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Frybread Power: A Yummy Way To Celebrate Native Heritage! Frybread Recipe

Frybread Power: A Yummy Way To Celebrate Native Heritage! Frybread Recipe

Posted By PowWows.com December 2nd, 2014 Last Updated on: January 8th, 2020

We serve frybread in place of dinner rolls at Thanksgiving Dinner.

We also enjoy it as a dessert, topped with powdered sugar.

It's not pre-contact food, but it's delicious at powwows as an NDN Taco, topped with cheese, meat, beans, lettuce and tomatoes.

We usually make healthy choices, so we can enjoy frybread as a treat!



Frybread Power!!!

Frybread Power!!!

My Great-Grandma Margaret's Frybread Recipe

Ingredients

  • 6 cups all-purpose flour
  • 1 teaspoon salt
  • Plenty of Corn Oil to Fry It In
  • 2 tablespoon baking powder
  • 3 cups warm water

Directions

  • Stir your flour, baking powder, and salt together in a glass mixing bowl.
  • Then, add warm water and stir into dough.
  • Knead the dough on floured wax paper.
  • Flatten the dough into palm-size pieces.
  • Fry the dough in hot oil (about 350 degrees) for 3 minutes, until it is golden brown.
Let's try to eat healthily most of the time, but Frybread is sure a fun way to celebrate Native Heritage Month!

Let's try to eat healthily most of the time, but Frybread is sure a fun way to celebrate Native Heritage Month!

We never actually used a recipe for frybread, since she cooked by the “handful” method…”a handful of this” or “a handful of that”! So, I recreated her recipe for y'all to enjoy!

Happy Native Heritage Month!




Great-Grandma Margaret's Frybread Recipe

Great-Grandma Margaret's Frybread Recipe

Pass the Frybread!

We serve frybread in place of dinner rolls at Thanksgiving Dinner.

We also enjoy it as a dessert, topped with powdered sugar.

It's not pre-contact food, but it's delicious at powwows as an NDN Taco, topped with cheese, meat, beans, lettuce and tomatoes.

Ingredients

  • 6 cups all-purpose flour
  • 1 teaspoon salt
  • Plenty of Corn Oil to Fry It In
  • 2 tablespoon baking powder
  • 3 cups warm water

Instructions

  1. Stir your flour, baking powder, and salt together in a glass mixing bowl.
  2. Then, add warm water and stir into dough.
  3. Knead the dough on floured wax paper.
  4. Flatten the dough into palm-size pieces.
  5. Fry the dough in hot oil (about 350 degrees) for 3 minutes, until it is golden brown.
Pass the Frybread!


Home » Native American Articles » Food » Frybread Power: A Yummy Way To Celebrate Native Heritage! Frybread Recipe


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[…] people see Native American fry bread as one of the most traditional recipes of all. Other people consider it a more modern invention […]

lajadjie

paul, sorry to report that the link “donate” is broken. can you send me a new one please?

RONALD

My mother made this and I ask her where it came from and she told me her mother made it came from her family and that is all. We know that we were part Indian. LOVE THE FOOD SHE MADE.

[…] know most of us to have a favorite fry bread recipe that was passed down from our grandmas, aunties or other relatives. But sometimes you just don't […]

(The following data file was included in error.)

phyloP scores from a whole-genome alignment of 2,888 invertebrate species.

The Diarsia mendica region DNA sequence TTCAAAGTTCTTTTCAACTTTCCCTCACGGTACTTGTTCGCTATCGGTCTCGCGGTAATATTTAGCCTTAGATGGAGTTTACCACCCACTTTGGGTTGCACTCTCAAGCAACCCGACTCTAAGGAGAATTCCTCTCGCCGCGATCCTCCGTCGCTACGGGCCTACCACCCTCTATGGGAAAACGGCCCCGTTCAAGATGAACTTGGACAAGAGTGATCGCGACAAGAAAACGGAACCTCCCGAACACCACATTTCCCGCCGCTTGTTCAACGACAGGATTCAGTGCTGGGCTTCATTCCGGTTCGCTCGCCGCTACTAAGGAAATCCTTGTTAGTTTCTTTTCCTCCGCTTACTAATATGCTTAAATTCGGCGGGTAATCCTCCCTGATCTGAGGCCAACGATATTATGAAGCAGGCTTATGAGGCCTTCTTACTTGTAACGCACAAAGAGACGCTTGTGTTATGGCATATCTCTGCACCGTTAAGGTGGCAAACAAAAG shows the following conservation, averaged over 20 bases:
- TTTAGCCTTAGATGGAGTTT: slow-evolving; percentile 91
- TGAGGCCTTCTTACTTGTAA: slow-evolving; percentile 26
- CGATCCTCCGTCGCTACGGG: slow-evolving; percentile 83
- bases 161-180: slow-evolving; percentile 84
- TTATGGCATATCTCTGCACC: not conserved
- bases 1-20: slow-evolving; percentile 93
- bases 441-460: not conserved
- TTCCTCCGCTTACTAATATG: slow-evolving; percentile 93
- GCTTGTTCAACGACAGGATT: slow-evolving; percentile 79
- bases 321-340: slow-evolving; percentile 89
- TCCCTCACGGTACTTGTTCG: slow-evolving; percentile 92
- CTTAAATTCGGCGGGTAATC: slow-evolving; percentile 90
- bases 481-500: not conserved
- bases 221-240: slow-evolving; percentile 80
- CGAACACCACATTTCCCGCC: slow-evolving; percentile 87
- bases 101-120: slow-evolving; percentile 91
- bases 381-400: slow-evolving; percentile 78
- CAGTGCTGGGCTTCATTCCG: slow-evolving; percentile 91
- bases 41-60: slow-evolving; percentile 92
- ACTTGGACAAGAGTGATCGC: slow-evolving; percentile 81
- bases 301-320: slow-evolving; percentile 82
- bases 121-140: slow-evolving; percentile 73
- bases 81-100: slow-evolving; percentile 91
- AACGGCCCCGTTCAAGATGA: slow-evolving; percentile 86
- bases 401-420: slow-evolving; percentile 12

Running Doe

wado for sharing these nice recipes, I love fry bread

Running Doe

wado for sharing recipes, I enjoy them very much,

jeanne bailey

Love the Indian fry bread, I am not with Indian blood in me but love the culture and live on a street that is called CAHUILLA, and my home has many imitations of Indian lore and pictures, etc, I feel warm when at a pow wow and have nothing but love for the American Indians, the Native Indians that are here around us, we can learn so much from them..Thank you for the recipe, so easy and cheap to make and so good as taco or sprinkled with sugar and cinnamon. thanks again.

I love fry bread.

Sueanna Tahsuda

Fry bread both my Kaku’s and my Mama made the best. I myself never measured like my Kaku’s and mama never measured. Ura for the recipe I’m going to give it a try. I am Comanche Nation In Oklahoma” Numunu “

Sunflower

I thought it was funny you make it for Thanksgiving! My mom always made it too on Thanksgiving for my father who is part Native. We had it for breakfast though. She started the turkey at 5:00 am (usually about a 25 pounder) then started cooking the frybread. That’s the smell we woke up to on Thanksgiving! After I had my own family I started cooking it for Thanksgiving breakfast too (and sometimes Christmas- can you really have too much frybread?!) my grandchildren love it too. They are at least 5 generation frybread eaters!

gouchr

I’ve had this ,,,,,,,,,,,, but it’s been a loooooooooooooooong time ago.. It was always in the bread box along with those biscuits that my grandmother would make.. I chopped the kinhl’n for the stove..

Dozie

I’d love to have a recipe for the seasoned meat used in the taco. I love them so much!

Cindy Hopkins

The meat is like taco meat! Just make it to your taste.

Shannah

Is fry bread the same as an elephant ear

Paul G

Similar, but different.

Sally Gates Cobb

W grew up on Fry Bread. Mom made it. My Aunt made it. Grandma made it. I’ve only made it a few times but I’m going to make it again. We like it with butter but I think I’ll make some Indian Tacos!
By the way, It is made and sold at the New Orleans Jazz and Heritage Festival as plain or as Tacos!!

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